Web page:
Major labels work like banks. When they issue a contract to a new act, they advance (i.e. loan) money to that act so they can get things going. Once–if–the act turns a profit (i.e. makes more money than their advance) they start to make some money.
Labels will say that their business is a risky one because no matter what they do with an artist, it’s impossible to predict if the public will bite. Theirs is a dangerously speculative industry. Yes, there are hits, but a ton of money ends up going down the drain.
According to new figures by the International Federation of Phonographic Industry, a group representing the interests of record labels around the world (keep the source in mind), this is what it typically cost to launch the career of a new performer. (Via Hypebot)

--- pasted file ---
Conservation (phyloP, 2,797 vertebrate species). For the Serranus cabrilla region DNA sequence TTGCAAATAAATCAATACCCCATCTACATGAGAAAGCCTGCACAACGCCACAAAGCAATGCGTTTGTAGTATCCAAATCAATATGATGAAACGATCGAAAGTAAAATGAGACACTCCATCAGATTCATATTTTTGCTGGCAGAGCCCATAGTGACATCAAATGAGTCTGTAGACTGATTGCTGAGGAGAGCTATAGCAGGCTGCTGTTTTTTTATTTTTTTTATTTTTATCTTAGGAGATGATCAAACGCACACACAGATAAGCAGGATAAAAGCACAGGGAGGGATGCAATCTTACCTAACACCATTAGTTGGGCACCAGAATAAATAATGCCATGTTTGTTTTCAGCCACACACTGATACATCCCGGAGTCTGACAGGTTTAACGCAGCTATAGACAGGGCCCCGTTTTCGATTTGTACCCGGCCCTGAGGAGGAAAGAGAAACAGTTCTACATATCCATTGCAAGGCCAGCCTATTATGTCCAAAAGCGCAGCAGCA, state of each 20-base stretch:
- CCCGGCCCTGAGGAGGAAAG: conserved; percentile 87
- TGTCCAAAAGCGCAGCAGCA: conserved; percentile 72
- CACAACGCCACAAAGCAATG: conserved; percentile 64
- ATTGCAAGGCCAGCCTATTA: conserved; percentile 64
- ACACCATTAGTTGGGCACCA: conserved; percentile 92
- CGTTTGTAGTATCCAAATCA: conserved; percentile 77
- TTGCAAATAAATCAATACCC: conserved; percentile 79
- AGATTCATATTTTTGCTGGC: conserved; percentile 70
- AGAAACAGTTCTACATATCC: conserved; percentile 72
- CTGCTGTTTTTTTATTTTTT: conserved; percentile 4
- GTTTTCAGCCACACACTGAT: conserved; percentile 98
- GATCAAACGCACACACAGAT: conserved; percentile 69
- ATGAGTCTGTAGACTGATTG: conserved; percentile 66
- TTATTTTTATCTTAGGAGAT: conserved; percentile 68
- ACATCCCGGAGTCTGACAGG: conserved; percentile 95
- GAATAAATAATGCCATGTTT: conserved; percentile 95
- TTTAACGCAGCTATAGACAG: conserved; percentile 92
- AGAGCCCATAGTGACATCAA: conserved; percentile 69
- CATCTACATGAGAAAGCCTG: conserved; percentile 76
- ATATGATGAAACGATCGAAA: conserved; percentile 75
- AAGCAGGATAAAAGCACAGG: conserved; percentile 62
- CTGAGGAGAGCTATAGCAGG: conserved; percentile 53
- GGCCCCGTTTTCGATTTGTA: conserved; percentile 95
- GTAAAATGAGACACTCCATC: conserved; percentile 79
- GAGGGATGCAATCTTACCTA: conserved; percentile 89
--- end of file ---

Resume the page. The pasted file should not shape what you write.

- The cost of breaking an act is between $500k and $1 million.
- The typical advance averages between $50k and $350k
- Typical album recording costs are between $150k and $500k.
- The typical video production goes from between $50k to $300k.
- Tour support is between $50k and $150k.
- Typical marketing and promotional costs are between $200k to $700k.
The article goes on to claim that major labels spent $4.6 billion on A&R (that is, looking for and developing new acts), which is equal to 27% of their budget. That’s a bigger percentage than what the pharmacology industry spends on R&D.
Anyone wanna comment on these industry figures?